Using macroeconomic stability, political maturity, openness of trade and investment policies and quality of education as the criteria, Goldman Sachs’ Jim O’Neill, M.D. and the firm’s head of Global Economic Research, named in his 2005 Global Economics Paper No: 134 Bangladesh, Egypt, Indonesia, Iran, Mexico, Nigeria, Pakistan, Philippines, South Korea, Turkey and Vietnam as the newfound N-11, albeit with the caveat that “of them, only Mexico and perhaps Korea have the capacity to become as important globally as the BRICs.”

Of immediate concern for any of these countries is how to sustain the ongoing growth momentum in an environment of macroeconomic stability. Then-Prime Minister of Pakistan, Shaukat Aziz, noted at the time of the report for example that linked with the problem of maintaining growth are “the challenges of job creation, poverty alleviation, improving social indicators and most importantly, strengthening the country’s physical infrastructure to support 6 to 8 percent growth in the medium term.” To encourage economic development, Pakistan’s Salman Shah, advisor to Prime Minister on Finance and Revenues, needed to fully leverage its human capital, and accordingly the country would need to begin “investing heavily in human resource development through education and technical education.”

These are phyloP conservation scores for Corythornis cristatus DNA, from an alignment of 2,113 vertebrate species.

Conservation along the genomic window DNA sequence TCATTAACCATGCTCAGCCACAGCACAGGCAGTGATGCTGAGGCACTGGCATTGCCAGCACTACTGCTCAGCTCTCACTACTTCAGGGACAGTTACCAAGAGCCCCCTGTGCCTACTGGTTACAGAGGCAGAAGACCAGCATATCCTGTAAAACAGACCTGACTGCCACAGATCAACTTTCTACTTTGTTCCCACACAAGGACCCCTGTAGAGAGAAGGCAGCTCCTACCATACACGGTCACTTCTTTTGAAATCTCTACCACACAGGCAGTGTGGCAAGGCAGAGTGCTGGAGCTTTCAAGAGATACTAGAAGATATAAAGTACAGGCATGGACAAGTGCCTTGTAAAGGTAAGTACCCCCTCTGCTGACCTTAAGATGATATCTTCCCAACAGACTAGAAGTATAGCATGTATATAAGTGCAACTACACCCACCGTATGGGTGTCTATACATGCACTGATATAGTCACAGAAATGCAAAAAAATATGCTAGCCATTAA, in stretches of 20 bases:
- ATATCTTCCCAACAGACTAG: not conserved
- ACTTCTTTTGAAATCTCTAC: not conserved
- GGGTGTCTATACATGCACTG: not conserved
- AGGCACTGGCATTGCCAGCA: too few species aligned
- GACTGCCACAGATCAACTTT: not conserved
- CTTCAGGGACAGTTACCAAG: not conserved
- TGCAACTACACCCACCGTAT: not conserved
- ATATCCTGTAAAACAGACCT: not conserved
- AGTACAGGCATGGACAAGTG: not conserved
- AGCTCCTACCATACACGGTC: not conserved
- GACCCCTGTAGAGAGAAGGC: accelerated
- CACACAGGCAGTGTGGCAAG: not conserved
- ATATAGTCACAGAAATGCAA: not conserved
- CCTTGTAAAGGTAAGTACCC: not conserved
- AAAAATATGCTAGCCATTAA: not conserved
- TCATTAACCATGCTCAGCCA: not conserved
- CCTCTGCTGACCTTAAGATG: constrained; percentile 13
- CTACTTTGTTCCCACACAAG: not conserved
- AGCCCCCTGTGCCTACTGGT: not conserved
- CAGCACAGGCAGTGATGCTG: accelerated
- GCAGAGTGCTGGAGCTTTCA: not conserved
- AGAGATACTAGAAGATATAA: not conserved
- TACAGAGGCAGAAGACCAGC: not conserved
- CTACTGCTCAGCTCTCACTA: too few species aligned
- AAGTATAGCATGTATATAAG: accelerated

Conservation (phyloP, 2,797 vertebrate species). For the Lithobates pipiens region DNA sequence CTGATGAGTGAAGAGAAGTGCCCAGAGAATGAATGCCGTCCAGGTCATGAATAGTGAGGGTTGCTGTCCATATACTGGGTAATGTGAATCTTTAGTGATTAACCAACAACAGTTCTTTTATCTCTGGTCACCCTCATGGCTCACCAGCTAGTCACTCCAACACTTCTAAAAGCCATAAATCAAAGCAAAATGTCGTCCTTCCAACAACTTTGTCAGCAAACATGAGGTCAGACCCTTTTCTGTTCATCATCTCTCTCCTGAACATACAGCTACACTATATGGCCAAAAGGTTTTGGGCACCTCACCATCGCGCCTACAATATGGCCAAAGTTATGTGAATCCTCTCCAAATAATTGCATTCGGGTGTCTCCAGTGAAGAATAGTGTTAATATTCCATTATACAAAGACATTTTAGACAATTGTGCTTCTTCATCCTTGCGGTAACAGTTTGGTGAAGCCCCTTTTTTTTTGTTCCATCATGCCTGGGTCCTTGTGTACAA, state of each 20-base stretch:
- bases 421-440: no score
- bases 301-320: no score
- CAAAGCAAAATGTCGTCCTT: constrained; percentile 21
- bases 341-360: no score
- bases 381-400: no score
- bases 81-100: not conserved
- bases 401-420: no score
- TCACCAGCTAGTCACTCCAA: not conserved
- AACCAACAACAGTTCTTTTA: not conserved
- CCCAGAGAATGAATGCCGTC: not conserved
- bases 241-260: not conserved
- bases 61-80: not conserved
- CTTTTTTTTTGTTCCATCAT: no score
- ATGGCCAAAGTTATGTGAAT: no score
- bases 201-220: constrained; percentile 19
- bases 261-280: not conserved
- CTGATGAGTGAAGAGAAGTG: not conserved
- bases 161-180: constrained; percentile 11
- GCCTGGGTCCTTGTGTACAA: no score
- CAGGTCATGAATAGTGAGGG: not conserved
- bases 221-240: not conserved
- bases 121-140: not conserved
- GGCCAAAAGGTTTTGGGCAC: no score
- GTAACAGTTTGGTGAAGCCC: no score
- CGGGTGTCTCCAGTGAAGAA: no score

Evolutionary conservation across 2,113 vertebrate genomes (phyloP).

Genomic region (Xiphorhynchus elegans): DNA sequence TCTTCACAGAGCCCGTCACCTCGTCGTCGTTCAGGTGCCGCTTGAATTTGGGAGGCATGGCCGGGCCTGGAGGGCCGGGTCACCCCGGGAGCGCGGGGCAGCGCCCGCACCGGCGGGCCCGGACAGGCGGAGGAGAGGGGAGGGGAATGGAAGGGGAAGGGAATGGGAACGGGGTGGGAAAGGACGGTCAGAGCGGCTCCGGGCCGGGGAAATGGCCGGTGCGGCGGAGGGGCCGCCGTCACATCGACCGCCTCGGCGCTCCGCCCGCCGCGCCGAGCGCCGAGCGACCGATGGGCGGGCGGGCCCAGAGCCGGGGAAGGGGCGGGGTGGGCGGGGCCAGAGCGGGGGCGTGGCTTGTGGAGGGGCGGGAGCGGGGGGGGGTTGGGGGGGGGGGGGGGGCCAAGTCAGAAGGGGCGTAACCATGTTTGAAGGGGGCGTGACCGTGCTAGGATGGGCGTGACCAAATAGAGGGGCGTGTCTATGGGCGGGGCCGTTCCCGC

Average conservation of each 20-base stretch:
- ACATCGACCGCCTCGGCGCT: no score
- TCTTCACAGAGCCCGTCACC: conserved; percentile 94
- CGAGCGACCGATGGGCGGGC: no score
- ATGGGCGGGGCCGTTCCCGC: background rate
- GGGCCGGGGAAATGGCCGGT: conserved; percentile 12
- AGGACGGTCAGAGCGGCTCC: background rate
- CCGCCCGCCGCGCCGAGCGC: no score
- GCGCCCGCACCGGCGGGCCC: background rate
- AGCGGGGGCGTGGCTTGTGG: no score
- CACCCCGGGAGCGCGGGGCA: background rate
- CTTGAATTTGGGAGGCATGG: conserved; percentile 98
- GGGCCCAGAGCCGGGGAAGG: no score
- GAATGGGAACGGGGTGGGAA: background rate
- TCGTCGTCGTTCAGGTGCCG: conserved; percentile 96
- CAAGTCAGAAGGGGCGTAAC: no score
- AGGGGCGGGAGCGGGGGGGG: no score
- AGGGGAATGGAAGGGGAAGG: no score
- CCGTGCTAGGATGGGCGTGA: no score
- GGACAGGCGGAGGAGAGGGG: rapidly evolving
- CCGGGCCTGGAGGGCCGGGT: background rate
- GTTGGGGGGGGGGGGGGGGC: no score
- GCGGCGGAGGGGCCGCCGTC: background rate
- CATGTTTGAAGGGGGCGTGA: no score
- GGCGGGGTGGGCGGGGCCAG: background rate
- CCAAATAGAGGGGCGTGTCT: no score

In the case of Pakistan, O’Neill’s paper pointed out that its “infrastructure except rail [was] not able to provide required backing to its economic development.” O’Neill concluded that $4.5 billion per annum investment in infrastructure would be required to sustain the current projected GDP growth rate. Moreover, Goldman Sachs asked Pakistan to “enhance the joint role of public and private sector in infrastructure development, allow incentives to encourage investment and increase gross savings, improve policies to tackle the problem of law and order situation, put in place long-term initiatives to enhance political stability and continued focus on education for its rapid economic development.”

A tall task, no doubt, and similar recommendations, which this blog will delve into in time, echo throughout the remainder of the N-11, as well as a handful of nations neglected by the Goldman Sachs paper.